Eighty-one perent of students who said they were “frequently” hurtful and 69 percent who were “ever” hurtful also reported that someone had been mean to them.
According to the survey, the students’ top reasons for responding hurtfully were that they had acted quickly without thinking of the consequences and the focus of their action was someone who had picked on them or a friend—in other words, impulsive behavior and retaliation.
Students appear to have mixed feelings about retaliation. They think it may sometimes be appropriate, but when hurtful responses were described more specifically, students did not think these behaviors were effective.
Students also thought it was generally helpful for those who are treated badly to respond immediately. While these students likely believe fighting back shows personal strength, research shows it may actually further the cycle of hurtful acts.
Reducing impulsive retaliation could result in an improvement in general student relations. Fortunately, there are solid, research-based strategies to reduce impulsive behavior and retaliation.
Districts and schools can also help address bullying and harassment by improving school climate.
The social-emotional-cultural competencies and well-being of students should be a priority, with dedicated staffing and broad-based coordinating committees. And regular evaluation of these issues will be necessary.
Reducing and limiting the harmful effects of bullying will require a comprehensive, ongoing effort that includes designated staff, coordinating committees to keep everyone informed, a focus on positive school climate as well as on students’ social and emotional needs and competencies.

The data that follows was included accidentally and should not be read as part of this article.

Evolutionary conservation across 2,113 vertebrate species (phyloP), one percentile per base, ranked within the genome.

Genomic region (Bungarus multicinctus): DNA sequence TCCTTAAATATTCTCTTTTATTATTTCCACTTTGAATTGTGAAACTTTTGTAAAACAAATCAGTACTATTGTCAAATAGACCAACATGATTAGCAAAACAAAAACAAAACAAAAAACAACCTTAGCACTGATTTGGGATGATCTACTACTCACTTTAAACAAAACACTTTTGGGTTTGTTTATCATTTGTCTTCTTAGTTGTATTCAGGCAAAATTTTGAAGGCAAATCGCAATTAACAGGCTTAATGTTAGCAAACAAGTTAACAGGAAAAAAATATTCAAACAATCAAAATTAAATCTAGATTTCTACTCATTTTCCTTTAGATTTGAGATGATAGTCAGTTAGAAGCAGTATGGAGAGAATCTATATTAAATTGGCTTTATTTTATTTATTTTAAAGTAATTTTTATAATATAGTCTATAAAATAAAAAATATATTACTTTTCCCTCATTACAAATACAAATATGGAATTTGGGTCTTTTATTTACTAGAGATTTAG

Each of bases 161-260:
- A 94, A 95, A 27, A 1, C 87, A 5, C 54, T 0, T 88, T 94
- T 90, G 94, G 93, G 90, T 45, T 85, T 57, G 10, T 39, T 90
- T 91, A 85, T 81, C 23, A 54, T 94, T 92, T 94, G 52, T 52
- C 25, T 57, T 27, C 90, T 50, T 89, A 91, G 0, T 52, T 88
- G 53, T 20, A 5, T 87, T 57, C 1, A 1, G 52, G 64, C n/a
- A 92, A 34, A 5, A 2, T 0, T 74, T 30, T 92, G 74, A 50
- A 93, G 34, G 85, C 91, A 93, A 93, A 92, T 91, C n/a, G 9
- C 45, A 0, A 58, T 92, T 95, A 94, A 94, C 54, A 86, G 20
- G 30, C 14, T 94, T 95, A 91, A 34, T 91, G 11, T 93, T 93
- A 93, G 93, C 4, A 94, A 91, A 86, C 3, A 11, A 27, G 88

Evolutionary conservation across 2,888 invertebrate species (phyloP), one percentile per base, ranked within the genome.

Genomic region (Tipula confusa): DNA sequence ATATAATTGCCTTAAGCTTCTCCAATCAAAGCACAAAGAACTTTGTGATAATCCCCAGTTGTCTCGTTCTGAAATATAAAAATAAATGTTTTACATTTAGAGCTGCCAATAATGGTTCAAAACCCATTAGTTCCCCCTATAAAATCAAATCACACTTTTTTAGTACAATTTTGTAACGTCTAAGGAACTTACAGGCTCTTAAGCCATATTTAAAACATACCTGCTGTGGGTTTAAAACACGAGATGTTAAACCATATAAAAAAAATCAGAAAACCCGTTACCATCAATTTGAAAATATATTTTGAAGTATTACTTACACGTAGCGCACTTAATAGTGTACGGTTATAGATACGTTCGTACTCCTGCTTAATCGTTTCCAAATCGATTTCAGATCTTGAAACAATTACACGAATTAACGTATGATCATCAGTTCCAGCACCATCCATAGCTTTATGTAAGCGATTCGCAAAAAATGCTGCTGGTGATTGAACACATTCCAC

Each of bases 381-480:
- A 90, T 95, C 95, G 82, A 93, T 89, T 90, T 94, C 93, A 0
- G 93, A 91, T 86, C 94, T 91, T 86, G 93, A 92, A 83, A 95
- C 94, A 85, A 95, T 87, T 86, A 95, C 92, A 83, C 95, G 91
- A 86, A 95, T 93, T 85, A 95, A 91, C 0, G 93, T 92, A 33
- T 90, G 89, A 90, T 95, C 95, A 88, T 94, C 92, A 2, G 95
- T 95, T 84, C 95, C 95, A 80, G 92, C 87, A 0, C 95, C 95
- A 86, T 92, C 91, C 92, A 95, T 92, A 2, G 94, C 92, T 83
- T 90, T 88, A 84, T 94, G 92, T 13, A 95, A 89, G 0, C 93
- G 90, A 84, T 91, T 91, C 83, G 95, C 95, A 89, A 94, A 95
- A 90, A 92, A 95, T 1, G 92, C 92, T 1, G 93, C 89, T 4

Contrary to common practices, there is no research evidence that one-time, flashy anti-bullying assemblies in October will have much positive impact.
Student norms and values
The survey also asked students why they would not engage in hurtful behavior and how they would effectively respond to these situations.
The vast majority of students expressed disapproval of bullies. Students admire those who are kind and respectful to others and who step in to help if they witness hurtful situations.
Students surveyed often described those who step in to help with such words as: “brave, kind, hero, nice, courageous and caring.”
Students don’t think highly of those who encourage bullying, who laugh when they see hurtful situations or who think it is “cool” to denigrate others.
Furthermore, students believe the best way to respond is with “personal power”—such as calmly telling a bully to stop or deciding not give a hurtful person control over how you feel about yourself. Students also said the main reason for not bullying is that they don’t want to be treated badly.
These findings indicate that students want to help, but ultimately they perceive there are barriers that prevent them from doing so.
Finally, the students who were surveyed indicated that they weren’t sure how to intervene, or feared that they would not be supported by peers when trying to help.
Students therefore need be empowered as leaders and assisted in gaining greater skills to foster positive relations and to reduce hurtful behaviors.
The overarching implications of these survey findings are that the current approaches to bullying that schools are encouraged or required to implement must be fundamentally altered in order to improve effectiveness.
New positive approaches must reflect the actual circumstances and dynamics of potentially hurtful situations, more effectively respond to the underlying concerns of the students, and more effectively engage students in leadership roles to foster positive relations.
This effort must be grounded in an overall, multitiered focus on establishing a positive school climate.